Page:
Uses: To treat depression, anxiety, sleep disorders
Possible interactions: One of the top-10-selling herbs in the United States, St.-John’s-wort can cause adverse reactions by affecting an enzyme involved in metabolizing more than half of all prescription medications, according to the February review in the Journal of the American College of Cardiology. The result for cardiovascular patients: Medications can become less effective, resulting in the return of a person’s arrhythmia, high blood pressure, propensity for blood clots (particularly if taking warfarin, a blood-thinning medication), or high levels of cholesterol (as concentrations of statins are reduced). And in patients who have had organ transplants and take immunosuppressants so the body does not reject the organ, St.-John’s-wort can dampen their effect as well.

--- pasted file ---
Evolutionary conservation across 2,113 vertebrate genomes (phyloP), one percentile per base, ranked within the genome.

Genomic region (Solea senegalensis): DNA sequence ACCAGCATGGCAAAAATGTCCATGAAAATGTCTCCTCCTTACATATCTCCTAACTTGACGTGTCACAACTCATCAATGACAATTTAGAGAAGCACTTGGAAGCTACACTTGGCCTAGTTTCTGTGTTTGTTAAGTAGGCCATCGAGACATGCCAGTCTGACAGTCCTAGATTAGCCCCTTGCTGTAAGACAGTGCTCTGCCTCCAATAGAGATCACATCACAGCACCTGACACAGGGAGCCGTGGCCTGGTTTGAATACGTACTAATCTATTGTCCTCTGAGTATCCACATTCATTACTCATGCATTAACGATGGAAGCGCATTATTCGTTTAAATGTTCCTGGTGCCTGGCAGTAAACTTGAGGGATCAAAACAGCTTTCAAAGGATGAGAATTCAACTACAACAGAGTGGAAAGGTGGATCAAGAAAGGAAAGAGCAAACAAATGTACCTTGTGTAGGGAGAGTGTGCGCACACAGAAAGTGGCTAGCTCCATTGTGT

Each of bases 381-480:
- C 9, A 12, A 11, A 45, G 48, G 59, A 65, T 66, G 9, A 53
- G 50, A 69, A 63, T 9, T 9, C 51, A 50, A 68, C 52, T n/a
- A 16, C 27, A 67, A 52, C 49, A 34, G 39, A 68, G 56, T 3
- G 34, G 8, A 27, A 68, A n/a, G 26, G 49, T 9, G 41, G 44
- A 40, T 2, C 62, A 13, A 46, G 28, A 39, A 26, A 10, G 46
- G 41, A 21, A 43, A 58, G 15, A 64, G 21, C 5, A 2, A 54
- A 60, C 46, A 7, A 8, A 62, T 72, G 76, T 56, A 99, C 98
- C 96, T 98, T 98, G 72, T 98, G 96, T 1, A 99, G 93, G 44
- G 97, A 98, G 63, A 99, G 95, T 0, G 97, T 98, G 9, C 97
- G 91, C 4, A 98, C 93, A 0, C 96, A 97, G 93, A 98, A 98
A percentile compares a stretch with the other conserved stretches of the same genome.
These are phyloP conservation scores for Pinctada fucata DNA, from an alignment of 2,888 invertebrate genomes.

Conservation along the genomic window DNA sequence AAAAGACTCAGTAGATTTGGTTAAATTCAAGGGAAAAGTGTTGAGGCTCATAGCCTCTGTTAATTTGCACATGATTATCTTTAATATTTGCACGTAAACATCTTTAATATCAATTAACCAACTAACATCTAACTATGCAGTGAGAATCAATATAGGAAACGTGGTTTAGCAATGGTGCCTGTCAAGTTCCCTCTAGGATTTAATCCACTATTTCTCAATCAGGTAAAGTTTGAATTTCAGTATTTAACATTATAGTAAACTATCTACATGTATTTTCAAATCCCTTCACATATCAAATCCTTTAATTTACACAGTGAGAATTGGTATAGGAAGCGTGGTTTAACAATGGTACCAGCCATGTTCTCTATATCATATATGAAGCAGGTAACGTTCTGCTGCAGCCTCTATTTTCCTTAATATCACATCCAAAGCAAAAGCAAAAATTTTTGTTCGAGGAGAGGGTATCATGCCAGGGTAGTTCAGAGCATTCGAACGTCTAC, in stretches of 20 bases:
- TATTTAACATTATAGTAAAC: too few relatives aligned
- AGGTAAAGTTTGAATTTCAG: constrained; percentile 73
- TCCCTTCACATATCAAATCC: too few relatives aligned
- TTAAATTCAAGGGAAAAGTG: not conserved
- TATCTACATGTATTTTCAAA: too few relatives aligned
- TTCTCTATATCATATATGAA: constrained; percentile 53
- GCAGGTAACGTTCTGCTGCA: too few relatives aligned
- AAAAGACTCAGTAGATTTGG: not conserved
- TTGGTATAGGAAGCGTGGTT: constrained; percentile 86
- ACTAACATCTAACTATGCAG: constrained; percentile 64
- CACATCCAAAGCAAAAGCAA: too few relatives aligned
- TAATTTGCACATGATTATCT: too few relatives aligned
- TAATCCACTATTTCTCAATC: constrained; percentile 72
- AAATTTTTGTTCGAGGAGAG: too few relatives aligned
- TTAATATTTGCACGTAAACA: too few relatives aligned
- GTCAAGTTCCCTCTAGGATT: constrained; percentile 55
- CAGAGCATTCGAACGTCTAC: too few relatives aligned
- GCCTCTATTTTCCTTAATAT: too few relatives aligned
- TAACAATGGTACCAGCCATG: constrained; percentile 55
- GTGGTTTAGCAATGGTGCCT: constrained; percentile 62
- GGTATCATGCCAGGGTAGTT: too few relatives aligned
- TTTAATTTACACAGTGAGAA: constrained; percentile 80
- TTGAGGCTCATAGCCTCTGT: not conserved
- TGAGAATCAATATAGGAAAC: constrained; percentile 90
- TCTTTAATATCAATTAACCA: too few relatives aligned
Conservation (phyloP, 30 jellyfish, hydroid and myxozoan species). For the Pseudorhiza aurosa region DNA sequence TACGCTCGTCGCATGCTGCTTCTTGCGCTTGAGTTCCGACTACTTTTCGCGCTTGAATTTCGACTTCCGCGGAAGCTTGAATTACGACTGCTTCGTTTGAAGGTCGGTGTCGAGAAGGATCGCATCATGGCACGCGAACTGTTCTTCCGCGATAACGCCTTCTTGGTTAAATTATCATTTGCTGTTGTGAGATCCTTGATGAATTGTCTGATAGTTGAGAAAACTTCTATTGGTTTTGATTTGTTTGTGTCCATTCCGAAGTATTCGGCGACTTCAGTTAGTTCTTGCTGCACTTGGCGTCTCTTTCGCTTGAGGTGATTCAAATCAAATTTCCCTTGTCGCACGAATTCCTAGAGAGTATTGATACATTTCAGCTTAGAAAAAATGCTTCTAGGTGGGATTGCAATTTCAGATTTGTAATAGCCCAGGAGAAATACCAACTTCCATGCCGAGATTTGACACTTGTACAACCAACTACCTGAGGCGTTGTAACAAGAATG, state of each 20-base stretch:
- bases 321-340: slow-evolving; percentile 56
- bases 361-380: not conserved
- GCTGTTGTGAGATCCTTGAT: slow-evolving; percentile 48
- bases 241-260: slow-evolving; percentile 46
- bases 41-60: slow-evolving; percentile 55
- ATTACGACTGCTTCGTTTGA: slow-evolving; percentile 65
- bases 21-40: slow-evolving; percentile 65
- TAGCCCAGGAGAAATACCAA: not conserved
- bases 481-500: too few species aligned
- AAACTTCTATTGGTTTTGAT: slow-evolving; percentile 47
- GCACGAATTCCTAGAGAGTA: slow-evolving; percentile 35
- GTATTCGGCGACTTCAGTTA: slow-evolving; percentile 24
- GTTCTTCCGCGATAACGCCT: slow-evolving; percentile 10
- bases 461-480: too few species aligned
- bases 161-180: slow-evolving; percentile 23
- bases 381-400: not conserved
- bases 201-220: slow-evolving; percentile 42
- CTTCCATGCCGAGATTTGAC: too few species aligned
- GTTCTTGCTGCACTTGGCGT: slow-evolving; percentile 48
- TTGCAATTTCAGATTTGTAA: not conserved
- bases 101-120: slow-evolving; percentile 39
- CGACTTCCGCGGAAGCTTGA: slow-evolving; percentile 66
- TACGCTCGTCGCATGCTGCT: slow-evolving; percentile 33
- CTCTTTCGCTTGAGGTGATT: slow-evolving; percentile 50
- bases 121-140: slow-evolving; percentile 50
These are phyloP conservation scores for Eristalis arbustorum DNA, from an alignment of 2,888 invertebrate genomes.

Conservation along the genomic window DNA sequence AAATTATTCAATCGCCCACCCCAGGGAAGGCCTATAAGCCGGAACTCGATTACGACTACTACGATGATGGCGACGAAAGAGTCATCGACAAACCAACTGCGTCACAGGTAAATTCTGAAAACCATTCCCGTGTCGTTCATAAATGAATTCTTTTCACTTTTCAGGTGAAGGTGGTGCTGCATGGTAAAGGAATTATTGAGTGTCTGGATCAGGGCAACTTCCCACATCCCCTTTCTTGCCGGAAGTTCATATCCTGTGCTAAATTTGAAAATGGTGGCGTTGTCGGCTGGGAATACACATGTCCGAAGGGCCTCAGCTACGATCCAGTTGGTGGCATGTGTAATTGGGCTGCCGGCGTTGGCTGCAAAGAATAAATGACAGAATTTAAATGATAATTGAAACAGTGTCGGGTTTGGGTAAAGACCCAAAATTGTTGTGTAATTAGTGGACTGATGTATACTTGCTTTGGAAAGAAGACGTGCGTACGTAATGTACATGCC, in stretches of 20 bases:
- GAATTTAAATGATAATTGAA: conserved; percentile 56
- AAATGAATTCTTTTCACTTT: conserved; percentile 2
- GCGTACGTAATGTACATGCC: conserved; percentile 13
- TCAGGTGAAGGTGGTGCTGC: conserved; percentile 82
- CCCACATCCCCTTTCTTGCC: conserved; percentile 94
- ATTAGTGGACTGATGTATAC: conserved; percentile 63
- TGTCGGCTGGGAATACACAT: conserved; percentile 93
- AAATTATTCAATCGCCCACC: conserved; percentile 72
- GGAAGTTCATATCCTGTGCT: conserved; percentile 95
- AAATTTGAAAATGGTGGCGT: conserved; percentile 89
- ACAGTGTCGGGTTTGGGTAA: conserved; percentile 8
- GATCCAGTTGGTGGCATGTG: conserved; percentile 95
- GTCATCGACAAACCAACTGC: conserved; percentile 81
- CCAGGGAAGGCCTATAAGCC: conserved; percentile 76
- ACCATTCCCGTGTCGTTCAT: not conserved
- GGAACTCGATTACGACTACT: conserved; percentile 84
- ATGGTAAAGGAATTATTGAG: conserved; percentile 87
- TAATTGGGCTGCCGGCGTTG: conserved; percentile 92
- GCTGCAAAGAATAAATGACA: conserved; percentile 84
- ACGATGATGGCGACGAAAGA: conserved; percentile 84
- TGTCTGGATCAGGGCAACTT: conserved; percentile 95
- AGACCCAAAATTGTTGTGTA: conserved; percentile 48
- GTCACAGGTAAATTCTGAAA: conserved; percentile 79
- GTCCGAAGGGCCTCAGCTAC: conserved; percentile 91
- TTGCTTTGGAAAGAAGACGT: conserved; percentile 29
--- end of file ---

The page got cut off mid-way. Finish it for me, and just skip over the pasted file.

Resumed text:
Alternatives: Get moving. Physical activity may ease the symptoms of depression and anxiety and also help to regulate sleep when done at the proper time of day—though heart patients should always consult a doctor before starting a new workout regimen. Read about what science is discovering regarding exercise and depression and what to do when depression isn’t helped by drugs or 10 ways to get better sleep (and maybe cure insomnia).